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Eco-Friendly Beach Trips

POSTED June 27, 2017 10:07 a.m.
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The word ‘summer’ conjures up many things, but perhaps nothing more so than the beach. According to the United States Lifesaving Association, beach attendance in 2016 exceeded 211 million visitors, suggesting that beaches are arguably the most popular spots in the country to unwind and soak up some rays.

Clean beaches make days lounging on the sand more enjoyable, and beaches that are well-maintained will remain hotspots for summer fun for decades to come. Here are a few eco-friendly beach tips.

Avoid the dunes. Dunes do more than just add character and beauty to beaches. Dunes protect coastal properties from sea waves and provide habitats for certain plants and animals.

Leave nothing behind but a sand castle. When packing for a day at the beach, pack only those items that you can take with you when the day ends. Bring water in reusable water bottles you might bring to campsites, and bring reusable utensils so you won’t have to make any trips to the garbage can while you’re at the beach. One stiff summer breeze can blow trash right out of beach garbage cans, increasing the likelihood that garbage ends up in the ocean. That risk is nonexistent if beachgoers bring only reusable materials they plan to take home with them.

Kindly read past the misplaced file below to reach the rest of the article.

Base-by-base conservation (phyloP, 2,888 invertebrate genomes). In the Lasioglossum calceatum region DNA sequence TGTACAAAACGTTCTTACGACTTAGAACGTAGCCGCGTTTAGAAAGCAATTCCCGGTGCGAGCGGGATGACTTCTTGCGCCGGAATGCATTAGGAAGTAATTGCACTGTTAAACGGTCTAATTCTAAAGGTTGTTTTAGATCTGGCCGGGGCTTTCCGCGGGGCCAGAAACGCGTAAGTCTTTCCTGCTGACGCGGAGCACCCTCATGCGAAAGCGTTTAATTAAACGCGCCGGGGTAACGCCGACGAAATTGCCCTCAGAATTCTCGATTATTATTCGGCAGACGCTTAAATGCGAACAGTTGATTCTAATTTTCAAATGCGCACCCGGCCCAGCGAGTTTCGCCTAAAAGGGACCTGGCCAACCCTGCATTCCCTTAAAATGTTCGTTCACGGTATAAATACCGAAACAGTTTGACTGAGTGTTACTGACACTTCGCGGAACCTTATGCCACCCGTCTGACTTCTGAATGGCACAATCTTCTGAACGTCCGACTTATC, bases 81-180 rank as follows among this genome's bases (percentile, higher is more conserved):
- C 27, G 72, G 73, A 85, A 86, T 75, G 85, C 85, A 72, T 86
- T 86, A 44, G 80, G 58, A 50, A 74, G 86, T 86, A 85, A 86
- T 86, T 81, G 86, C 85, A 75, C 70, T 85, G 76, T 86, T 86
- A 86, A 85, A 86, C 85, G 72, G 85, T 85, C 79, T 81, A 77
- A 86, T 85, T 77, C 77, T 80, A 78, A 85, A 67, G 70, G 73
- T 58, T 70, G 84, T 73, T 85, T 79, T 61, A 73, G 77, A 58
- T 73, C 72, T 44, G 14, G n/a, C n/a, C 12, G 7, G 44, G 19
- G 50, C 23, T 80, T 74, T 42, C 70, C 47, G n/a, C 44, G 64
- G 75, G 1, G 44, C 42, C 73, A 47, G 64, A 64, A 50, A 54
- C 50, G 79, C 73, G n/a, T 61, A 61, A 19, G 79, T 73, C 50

Keep a watchful eye on dogs. Many people like to bring their dogs to the beach. But dog owners must monitor their dogs to ensure they don’t relieve themselves in the ocean. According to the Pacific Shellfish Institute, pet waste can reduce oxygen content in the oceans, potentially harming fish and threatening their existence. When packing for the beach, dog owners who plan to bring their four-legged friends should make sure they pack enough bags to collect their dogs’ excrement.

Get your hands ‘dirty.’ Many people understandably view the beach as a getaway where they want to relax rather than work. But beachgoers can do their part to protect the surf and sand by picking up any litter they see while strolling the sand.

Hundreds of millions of people visit beaches every year. Protecting these popular getaways does not take much effort, but those efforts can have a lasting impact.

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